If a team is looking for an experienced dman in the off-season and is willing to take Schultz for a prospect or a pick, the Caps should pull the trigger. Depending on their playoff position and the health of Orlov, the Caps could even look to make a move like that before the April 3 trade deadline.
Another option is for the Caps to include Schultz as part of a package this off-season or during ’13-’14 to fill another of the team’s needs, which could be a Top 6, goal-scoring forward or a right-shooting, offensive defenseman if Green can’t stay healthy. The team will also need a second line center if Mike Ribeiro isn’t back next season.
But whatever the approach, with things looking crowded for left-handed defensemen next season, moving Schultz is certainly one way the Caps could free up some cap space to address some other areas where the team is short on talent. And this has more to do with cost and other assets in the organization than it does with Schultz’s abilities.
- Slumping Caps Fall to Surging Hurricanes (washington.cbslocal.com)
- Soon might be the time for Caps to trade goaltender Michal Neuvirth (brookslaichyear.com)
My brother Pat wasn’t happy with Alex Ovechkin’s effort defensively on the Rangers first goal in Game 1 of their second round playoff series. He tweeted, “The listless, one hand on the stick effort in support of his D man who was clearly beaten is not really my thing.”
I hadn’t noticed this during the game. I was mostly focused on watching Artem Anisimov out-muscle Mike Green. But I tend to agree with my brother on this one. Where was the Ovechkin that seems to relish crushing opposing players with an explosive hit? This would have been a great time for one of those. At the very least, just a solid shoulder or a strong poke check might have done the job. I can’t help but wonder if Ovechkin would have had more spring in his step had this instead been an opportunity for a big play in the offensive zone.
Somewhat related to this, Alexander Semin has been demoted to the fourth line for Game 2.
Semin took two penalties in Game 1, one for unwisely retaliating after being slashed by a Ranger player and another for tripping a player while forechecking. The second penalty didn’t bother me much, as it appeared he was going for the puck and got too aggressive.
Caps’ Coach Dale Hunter told reporters regarding Semin, “We need him to score goals for us, we need him to play good on the power play.” (Note: Semin leads the team in both goals and power play goals so far in the playoffs.)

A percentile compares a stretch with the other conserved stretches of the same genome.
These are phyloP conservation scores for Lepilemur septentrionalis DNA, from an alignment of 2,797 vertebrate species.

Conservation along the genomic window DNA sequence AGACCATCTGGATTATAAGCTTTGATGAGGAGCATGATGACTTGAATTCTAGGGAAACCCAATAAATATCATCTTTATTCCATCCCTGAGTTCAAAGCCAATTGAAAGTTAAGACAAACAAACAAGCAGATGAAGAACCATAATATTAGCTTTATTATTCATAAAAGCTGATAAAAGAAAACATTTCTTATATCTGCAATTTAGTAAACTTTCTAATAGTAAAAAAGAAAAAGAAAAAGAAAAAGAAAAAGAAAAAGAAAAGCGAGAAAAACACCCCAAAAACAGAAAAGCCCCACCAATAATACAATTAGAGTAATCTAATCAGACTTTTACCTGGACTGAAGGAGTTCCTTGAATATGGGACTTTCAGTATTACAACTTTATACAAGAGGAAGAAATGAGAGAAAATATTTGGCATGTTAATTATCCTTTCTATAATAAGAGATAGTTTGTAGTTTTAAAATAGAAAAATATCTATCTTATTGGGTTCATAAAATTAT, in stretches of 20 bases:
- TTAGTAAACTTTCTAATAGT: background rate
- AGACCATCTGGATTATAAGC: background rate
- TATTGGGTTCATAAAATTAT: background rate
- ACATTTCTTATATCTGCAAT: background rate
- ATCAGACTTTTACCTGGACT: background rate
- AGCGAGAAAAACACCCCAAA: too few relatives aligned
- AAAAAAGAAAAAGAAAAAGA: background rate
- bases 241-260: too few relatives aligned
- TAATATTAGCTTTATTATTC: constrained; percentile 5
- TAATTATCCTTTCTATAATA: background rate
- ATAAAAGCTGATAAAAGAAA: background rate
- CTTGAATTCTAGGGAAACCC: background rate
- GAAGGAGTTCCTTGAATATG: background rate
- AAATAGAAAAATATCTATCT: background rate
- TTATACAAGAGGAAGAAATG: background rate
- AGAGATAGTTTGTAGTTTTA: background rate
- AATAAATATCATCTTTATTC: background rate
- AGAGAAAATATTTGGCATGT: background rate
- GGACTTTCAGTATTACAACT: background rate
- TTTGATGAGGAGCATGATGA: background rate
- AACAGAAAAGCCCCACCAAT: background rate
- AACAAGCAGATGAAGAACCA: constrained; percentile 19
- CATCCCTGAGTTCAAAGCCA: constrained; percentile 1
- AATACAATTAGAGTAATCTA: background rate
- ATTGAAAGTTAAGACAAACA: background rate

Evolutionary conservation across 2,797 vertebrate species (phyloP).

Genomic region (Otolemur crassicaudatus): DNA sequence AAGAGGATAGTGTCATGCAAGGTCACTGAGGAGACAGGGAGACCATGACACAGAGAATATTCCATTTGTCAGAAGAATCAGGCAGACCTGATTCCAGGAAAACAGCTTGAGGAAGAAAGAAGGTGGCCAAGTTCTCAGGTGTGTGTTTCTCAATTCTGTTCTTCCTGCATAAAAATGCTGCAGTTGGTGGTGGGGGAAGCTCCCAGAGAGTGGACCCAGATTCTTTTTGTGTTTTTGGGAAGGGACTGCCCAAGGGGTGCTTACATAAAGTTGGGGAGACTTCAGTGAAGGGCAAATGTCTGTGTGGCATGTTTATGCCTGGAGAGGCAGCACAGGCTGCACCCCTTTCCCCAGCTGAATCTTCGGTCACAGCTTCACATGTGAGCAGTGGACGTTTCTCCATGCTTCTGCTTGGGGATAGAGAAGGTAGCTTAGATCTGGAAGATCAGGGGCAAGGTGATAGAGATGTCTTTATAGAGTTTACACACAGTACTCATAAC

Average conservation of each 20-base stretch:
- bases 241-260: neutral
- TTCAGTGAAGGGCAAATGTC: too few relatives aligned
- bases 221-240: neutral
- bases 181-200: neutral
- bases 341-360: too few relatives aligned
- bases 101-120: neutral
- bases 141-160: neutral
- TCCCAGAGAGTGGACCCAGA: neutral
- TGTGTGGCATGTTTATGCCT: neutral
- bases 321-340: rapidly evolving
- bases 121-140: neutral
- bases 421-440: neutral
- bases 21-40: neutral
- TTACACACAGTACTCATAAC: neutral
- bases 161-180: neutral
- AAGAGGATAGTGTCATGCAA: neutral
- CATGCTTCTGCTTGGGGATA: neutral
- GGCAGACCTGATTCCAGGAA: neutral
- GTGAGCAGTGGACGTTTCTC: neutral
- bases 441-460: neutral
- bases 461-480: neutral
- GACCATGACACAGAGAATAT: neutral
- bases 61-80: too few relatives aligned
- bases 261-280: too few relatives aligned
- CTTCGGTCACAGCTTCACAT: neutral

As I said via Twitter earlier today, I don’t care a great deal either way about Semin’s move to the fourth line. Maybe it will pay off through a more balanced set of lines or perhaps it will motivate Semin and we’ll see a big game from him. However, I do find it odd that Semin gets banished to the fourth line, while other highly-skilled offensive players on the team often don’t when they’re guilty of less-than-stellar play. Nor do I think they should necessarily.
For example, Nicklas Backstrom’s lack of hustle cost the Caps a goal in Game 6 against the Bruins (I’m not talking about the game-winning goal that was a result of his turnover and was easier to forgive). Marcus Johannson has been giving the puck away far too often these playoffs with careless passes. Ovechkin took a bad penalty Saturday against the Rangers for tripping, put in a questionable defensive effort on the Ranger goal highlighted above and was kept off the score sheet like Semin, but there’s no way Ovi or Backstrom is going to get demoted to the fourth line—and for good reason. Yet Semin does?
@cmasisak22 Or: Would Semin have made it out of the building alive yesterday if he backchecked like NB19 on G3 and made that turnover on G4?—
(@JapersRink) April 23, 2012
Maybe there’s more to the Semin story than I’m aware of as a spectator who isn’t in the locker room, but the higher standard Semin seems to be held to confuses me. Even the league seemed to have something against the guy when he was the first 40 goal scorer I know of to be left off the All-Star ballot the next season (I don’t mean Semin just didn’t make the game…I mean he scored 40 goals and then you couldn’t even vote for him unless you wrote him in).
NBC’s Pierre McGuire doesn’t give Semin a break, even when he’s scored a goal on more than one occasion right after McGuire calls him out. As NHL.com writer Dave Lozo recently noted, “Alex Semin is the only guy who can score on national TV and have people spend the next 5 minutes questioning why he doesn’t try. Amazing.”
Alex Semin is the only guy who can score on national TV and have people spend the next 5 minutes questioning why he doesn't try. Amazing.—
Dave Lozo (@DaveLozo) April 21, 2012
ESPN and Washington Post contributor Neil Greenberg said on Twitter today, “Surprised ppl continue to underappreciate Caps Semin’s contributions beyond points (and off zone penalties). If he walks, tough to replace.” Greenberg also did a statistical analysis last fall about how the criticism of Semin is unfair.
Surprised ppl continue to underappreciate #Caps Semin's contributions beyond points (and off zone penalties). If he walks, tough to replace—
Neil Greenberg (@ngreenberg) April 30, 2012
I don’t deny that there are occasions when Semin is—like many players—deserving of some criticism. However, I find it odd that other key Caps make mistakes and it doesn’t become half the story it does when Semin isn’t playing the way people would like him to.
But putting all that aside, if the demotion of Semin to the fourth line for tonight’s game results in a two-goal night, Hunter’s a genius.